In Episode 16, The Conversation Hat team, along with very cool kid, Jay Plent (some would say too cool), we had to decide whether they would be a vampire, zombie or a werewolf. The team unanimously decided against spending eternity as slowly rotting brain-eaters, however, have they misjudged undeath? Zombie’s aren’t all shambling sacks of viscera you know! We intend to list some possible zombie types to in an attempt persuade the team that there might be more to this option than they first thought.
The concept of Zombies originated in Haitian folklore, where people would be killed and reanimated by voodoo magic to act as slaves controlled by their creator. The term was first recorded in 1810 by historian Robert Southey whilst writing History of Brazil. The "Zombi" he referred to wasn't a brain eating monstrosity, but a West African deity. Later, the word came to mean a human lacking self-awareness, intelligence or indeed a soul, due to the human force leaving the body.
First seen in 1932's White Zombie, (that's a film, rather than a band fronted by Rob Zombie), these zombies echo the slow moving and brainless zombies of later films, but thankfully are more interested in following orders than snacking on living humans.
Echoing the modern understanding of, and concern regarding infectious diseases, these zombies are a relatively new type seen most notably in in 28 Days Later and 28 Weeks Later These zombies are technically alive human hosts for a virus that turns them into super speedy, marathon running, enraged murderers, (yikes!). Not satisfied with the usual zombie bite, you could also risk infection through kisses, licks, or by being bled on, (not necessarily in that order). So, having accidentally exchanged bodily of fluids, you’ll be ripping out your loved one's eyeballs before you realise your mistake.
A mutated strain of mad cow disease is the zombie catalyst in Zombieland. These infection zombies are maybe too close-to-home with the films demonstrating how truly devastating these viruses could be. This film becomes more realistic with the random appearance of Bill Murray.
Most people consider George Romero’s zombies to be the classic: slow, unintelligent and bumbling along trying to have at your cankles. First seen in1968’s Night of the Living Dead, these zombies can, thankfully, be stopped by a bullet to the head. However, anyone who dies will be reanimated as a zombie, regardless of bite status. This makes the slow moving, clumsy zombies a lot more terrifying as they have no trouble recruiting more zombie pals from cemeteries and old people's homes across the world.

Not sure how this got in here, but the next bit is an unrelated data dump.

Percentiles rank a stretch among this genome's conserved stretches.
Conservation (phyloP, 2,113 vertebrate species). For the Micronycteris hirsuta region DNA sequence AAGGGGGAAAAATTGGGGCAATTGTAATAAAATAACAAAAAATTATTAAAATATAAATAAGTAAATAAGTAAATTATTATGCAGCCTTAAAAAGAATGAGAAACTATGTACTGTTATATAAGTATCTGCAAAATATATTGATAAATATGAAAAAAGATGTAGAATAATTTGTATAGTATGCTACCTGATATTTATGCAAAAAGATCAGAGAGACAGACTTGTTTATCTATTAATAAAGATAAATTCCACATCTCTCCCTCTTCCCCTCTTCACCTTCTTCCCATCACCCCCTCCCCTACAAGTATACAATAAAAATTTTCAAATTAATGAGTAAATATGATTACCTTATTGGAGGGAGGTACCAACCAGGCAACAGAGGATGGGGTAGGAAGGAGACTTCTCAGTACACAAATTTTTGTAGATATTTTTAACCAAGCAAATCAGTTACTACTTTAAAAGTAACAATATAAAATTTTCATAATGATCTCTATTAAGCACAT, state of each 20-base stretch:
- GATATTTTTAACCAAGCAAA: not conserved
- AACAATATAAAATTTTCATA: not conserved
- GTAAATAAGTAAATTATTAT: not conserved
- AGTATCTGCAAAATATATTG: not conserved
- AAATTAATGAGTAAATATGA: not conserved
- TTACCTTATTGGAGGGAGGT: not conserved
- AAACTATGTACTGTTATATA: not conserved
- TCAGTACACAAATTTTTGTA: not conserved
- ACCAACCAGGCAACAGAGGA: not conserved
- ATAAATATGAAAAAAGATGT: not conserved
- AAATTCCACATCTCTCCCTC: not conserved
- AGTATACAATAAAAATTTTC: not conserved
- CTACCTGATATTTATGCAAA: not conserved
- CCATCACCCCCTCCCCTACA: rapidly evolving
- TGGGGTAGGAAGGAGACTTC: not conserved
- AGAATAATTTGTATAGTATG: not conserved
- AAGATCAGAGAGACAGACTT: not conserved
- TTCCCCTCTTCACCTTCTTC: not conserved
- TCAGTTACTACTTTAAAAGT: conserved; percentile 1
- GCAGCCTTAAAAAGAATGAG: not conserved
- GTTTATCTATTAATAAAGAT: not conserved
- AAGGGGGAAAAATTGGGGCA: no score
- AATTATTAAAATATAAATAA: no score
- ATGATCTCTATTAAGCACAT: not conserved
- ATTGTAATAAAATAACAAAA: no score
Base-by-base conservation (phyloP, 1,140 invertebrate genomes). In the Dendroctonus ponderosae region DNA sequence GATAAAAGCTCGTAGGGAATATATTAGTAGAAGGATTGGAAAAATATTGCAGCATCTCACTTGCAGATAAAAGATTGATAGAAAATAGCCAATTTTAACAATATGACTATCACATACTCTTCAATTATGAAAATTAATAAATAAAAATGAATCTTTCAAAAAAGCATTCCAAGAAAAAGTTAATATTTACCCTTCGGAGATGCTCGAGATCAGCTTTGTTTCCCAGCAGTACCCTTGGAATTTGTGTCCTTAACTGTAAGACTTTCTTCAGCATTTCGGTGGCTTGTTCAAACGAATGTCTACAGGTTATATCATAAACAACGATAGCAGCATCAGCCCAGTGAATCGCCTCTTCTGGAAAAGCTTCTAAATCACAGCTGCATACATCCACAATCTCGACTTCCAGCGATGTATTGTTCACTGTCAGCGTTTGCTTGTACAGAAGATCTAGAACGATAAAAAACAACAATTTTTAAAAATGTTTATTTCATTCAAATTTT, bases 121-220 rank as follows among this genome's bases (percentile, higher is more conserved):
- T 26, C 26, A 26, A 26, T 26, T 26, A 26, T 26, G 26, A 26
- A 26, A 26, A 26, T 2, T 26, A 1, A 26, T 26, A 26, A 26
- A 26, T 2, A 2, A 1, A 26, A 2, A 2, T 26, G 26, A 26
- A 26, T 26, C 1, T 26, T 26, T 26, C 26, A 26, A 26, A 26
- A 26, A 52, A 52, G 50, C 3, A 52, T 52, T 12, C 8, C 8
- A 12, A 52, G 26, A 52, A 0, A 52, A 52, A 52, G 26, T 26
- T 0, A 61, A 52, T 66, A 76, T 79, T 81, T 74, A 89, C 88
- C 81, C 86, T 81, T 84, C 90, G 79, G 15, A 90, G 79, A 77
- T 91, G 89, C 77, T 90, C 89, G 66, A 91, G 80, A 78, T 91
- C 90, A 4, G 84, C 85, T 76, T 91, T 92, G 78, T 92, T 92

Popular comedy horror Shaun of the Dead sees pub surrounded by these zombies. Despite being easy to deal with individually, they become a deadly force en masse, (especially when your main weapon is a pool cue).
The most intimidating of all as they not only want to eat you, but can also devise a plan to do so without just waiting for you to stumble upon them. (They probably have a reasonable idea of how to season your entrails as well)
There have been a few types of intelligent zombie such as in Land of the Dead where Big Daddy organises them into an almost indestructible army of the hungry. Bub in Day of the Dead is actually regains the ability to use a gun and remembers to salute sarcastically - which is impressive as most of the living seem to have trouble with it.
The idea that zombies crave brains was introduced in 1985’s Return of the Living Dead, although not officially a member of Romero’s -of the dead series. These zombies can talk, with weird wiggly tongues emerging from skeletal mouths, and need brains to ease the pain of being a zombie. The ability to speak and to recognise they feel pain would classify them as intelligent, even though it’s unclear how a decomposed body could feel anything at all.
Nazi zombies are the most disturbing combination of zombie and, supposed, intelligence. Already evil prior to death, being a zombie doesn't seem to change much about the Nazis, except for making them much harder to kill, (again). To use a zeitgeisty term....
Most notably shown in Dead Snow, the Nazi’s are obsessed by their hoard of shiny things and will gruesomely kill any happy-go lucky Norwegian teenagers that stumble upon it. Other examples include Frankenstein’s Army where a descendant of Frankenstein makes Nazi monsters who surprisingly aren't very friendly; Blood Creek in which a whole lot of nonsense surrounding a Viking rune and Michael Fassbender occurs; and the atmospheric British series Outpost, where Nazi zombies are trying to play with the very fabric of reality… Because why not?